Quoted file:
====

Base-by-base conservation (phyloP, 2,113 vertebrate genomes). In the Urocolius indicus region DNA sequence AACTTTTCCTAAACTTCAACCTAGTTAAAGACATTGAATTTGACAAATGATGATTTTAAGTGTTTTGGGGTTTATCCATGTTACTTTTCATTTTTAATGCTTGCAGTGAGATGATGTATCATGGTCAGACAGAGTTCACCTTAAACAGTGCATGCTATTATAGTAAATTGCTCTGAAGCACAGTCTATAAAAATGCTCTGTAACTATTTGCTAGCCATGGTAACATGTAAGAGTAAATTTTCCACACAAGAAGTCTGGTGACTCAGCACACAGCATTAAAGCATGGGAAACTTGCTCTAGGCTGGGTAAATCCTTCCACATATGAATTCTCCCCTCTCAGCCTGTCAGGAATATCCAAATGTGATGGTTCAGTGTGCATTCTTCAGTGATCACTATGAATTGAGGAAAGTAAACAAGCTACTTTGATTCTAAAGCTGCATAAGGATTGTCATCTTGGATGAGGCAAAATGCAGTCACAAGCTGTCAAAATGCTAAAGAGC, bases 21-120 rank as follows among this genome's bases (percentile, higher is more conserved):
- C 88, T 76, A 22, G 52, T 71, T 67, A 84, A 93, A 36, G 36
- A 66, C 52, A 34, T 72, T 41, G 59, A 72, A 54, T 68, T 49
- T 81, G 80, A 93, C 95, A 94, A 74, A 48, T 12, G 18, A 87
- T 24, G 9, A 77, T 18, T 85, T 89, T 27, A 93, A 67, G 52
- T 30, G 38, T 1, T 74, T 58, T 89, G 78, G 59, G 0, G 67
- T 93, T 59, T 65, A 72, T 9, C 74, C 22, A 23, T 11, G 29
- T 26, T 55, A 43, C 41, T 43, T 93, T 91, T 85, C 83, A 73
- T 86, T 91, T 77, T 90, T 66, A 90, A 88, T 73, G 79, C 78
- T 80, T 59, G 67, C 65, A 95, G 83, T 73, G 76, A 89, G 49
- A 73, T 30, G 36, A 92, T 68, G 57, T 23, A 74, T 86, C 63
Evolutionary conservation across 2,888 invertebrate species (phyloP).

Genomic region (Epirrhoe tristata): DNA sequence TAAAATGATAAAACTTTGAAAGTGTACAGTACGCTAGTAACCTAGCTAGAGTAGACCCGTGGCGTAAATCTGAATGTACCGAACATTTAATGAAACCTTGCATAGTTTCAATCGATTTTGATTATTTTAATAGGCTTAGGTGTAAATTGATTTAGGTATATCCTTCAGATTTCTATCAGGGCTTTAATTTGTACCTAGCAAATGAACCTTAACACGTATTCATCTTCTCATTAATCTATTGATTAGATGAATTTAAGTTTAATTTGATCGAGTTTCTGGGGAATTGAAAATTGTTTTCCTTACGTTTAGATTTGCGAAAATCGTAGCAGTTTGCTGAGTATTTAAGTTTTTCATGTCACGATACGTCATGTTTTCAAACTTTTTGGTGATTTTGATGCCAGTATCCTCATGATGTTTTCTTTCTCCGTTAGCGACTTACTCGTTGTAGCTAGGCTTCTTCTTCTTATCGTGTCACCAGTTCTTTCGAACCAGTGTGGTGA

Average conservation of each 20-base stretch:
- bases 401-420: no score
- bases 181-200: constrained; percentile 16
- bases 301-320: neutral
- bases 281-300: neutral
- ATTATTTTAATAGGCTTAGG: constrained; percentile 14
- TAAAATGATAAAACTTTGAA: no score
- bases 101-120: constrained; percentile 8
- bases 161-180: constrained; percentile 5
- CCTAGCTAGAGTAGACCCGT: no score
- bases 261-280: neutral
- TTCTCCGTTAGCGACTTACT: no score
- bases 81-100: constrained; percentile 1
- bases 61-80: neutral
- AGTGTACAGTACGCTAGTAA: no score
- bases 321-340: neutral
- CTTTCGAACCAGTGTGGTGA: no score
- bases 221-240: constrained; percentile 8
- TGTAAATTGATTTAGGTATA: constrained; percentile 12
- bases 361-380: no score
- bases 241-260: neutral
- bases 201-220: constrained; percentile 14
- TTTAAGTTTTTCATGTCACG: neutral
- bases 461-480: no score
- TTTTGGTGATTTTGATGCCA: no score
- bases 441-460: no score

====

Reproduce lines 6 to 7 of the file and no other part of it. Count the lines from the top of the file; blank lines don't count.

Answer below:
- T 30, G 38, T 1, T 74, T 58, T 89, G 78, G 59, G 0, G 67
- T 93, T 59, T 65, A 72, T 9, C 74, C 22, A 23, T 11, G 29